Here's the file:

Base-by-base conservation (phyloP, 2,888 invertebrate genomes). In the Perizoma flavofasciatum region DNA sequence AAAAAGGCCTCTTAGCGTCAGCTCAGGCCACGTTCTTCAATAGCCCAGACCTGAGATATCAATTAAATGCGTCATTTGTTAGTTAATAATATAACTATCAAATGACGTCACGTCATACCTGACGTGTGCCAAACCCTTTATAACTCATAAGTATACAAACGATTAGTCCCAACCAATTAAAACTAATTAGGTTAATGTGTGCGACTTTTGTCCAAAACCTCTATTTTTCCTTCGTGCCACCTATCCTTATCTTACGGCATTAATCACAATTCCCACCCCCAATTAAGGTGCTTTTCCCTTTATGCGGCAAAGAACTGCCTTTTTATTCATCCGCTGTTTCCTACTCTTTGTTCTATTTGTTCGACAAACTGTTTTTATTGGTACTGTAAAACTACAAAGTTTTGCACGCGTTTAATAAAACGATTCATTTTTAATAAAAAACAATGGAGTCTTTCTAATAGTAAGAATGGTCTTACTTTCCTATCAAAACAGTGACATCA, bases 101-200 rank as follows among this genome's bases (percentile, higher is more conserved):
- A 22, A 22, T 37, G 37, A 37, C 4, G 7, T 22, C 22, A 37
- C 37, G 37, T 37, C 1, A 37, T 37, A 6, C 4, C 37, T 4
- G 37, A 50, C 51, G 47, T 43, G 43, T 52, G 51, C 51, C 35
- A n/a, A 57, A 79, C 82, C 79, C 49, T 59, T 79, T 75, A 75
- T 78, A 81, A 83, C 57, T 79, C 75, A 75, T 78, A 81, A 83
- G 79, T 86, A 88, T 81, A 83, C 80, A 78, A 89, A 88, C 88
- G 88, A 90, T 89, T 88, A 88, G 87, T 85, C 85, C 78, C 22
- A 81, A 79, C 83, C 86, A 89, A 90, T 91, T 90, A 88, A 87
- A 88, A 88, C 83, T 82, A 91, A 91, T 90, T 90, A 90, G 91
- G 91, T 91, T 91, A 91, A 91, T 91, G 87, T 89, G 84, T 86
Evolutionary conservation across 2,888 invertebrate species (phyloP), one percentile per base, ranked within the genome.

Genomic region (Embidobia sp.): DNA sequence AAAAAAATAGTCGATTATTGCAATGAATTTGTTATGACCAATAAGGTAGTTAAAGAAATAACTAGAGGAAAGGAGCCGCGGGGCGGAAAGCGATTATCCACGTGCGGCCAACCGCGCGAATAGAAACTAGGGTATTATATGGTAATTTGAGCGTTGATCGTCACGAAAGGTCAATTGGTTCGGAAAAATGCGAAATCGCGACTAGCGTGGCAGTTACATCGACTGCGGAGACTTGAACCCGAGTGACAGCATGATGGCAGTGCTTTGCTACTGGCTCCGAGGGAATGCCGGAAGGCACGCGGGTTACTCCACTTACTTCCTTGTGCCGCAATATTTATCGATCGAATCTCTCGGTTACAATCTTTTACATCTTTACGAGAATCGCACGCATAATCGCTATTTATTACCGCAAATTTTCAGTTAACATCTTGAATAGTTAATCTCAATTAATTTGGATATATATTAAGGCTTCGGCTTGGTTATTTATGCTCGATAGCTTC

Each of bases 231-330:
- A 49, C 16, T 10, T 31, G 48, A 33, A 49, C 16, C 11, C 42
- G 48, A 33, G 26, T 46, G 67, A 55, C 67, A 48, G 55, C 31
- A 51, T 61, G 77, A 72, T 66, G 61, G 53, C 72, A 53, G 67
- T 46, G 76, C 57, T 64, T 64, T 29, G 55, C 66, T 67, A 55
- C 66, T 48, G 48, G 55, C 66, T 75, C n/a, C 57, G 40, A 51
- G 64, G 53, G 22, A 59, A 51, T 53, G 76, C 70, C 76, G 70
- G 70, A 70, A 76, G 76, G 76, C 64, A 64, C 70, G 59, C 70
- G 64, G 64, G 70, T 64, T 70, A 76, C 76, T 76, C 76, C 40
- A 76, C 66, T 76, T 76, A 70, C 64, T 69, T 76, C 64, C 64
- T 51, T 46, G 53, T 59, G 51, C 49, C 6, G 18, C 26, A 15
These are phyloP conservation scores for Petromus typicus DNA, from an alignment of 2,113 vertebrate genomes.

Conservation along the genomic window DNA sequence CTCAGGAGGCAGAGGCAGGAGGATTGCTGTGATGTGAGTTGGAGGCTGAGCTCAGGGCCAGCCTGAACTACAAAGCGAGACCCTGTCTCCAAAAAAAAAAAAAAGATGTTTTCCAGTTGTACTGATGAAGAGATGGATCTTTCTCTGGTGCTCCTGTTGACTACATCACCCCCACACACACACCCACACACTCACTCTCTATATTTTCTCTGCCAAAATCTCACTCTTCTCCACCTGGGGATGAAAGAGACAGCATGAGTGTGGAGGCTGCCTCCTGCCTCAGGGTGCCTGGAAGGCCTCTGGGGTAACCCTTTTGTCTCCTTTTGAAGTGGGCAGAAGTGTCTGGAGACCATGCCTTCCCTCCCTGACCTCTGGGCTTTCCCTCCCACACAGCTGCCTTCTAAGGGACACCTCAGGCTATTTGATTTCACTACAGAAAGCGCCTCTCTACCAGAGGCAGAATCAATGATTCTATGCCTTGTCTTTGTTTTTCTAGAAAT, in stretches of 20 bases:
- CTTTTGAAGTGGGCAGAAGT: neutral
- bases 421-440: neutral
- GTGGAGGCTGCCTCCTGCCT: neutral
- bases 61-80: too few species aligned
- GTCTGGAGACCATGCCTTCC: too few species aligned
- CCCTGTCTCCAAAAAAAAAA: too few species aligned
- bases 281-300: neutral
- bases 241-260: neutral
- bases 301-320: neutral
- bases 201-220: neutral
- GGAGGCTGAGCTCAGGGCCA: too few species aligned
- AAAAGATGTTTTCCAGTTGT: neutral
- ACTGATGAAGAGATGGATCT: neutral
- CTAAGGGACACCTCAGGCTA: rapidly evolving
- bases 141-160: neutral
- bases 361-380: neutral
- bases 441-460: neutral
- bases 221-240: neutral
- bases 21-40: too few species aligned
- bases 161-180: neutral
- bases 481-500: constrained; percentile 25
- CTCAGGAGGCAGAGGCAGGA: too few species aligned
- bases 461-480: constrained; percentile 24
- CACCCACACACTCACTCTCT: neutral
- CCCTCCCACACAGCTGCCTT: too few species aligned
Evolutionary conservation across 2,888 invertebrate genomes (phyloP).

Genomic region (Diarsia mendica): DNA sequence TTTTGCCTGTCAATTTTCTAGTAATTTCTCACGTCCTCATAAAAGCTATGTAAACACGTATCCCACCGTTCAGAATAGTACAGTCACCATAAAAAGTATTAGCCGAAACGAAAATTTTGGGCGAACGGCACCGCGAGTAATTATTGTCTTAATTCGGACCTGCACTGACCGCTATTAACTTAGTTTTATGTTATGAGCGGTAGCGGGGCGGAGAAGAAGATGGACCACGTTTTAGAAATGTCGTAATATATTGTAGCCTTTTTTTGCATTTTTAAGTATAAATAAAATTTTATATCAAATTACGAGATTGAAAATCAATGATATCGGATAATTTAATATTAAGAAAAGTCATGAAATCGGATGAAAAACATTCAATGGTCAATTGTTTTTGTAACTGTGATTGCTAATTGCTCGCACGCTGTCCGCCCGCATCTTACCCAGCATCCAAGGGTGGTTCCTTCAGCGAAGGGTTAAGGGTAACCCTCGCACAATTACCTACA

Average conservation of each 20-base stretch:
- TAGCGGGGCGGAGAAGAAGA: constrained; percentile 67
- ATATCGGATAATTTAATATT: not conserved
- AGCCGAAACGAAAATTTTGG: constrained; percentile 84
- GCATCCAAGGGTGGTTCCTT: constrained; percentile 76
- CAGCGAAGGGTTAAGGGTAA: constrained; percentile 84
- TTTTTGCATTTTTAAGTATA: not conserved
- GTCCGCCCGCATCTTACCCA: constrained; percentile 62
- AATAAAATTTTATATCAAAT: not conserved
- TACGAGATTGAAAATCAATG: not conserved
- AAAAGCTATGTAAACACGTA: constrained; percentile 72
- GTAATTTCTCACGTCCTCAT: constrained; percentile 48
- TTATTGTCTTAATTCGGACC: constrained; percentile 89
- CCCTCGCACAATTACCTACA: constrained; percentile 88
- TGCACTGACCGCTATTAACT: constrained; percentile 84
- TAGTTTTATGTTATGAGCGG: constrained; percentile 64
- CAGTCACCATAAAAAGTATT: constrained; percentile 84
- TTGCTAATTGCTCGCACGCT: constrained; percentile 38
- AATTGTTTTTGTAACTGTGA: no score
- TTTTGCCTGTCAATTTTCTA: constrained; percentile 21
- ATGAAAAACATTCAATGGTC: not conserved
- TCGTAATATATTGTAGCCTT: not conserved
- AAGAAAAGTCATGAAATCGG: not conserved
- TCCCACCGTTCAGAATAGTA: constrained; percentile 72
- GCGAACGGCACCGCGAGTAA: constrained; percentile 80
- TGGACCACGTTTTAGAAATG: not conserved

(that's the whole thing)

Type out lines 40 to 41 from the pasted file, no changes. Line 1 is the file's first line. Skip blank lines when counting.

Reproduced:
- CTAAGGGACACCTCAGGCTA: rapidly evolving
- bases 141-160: neutral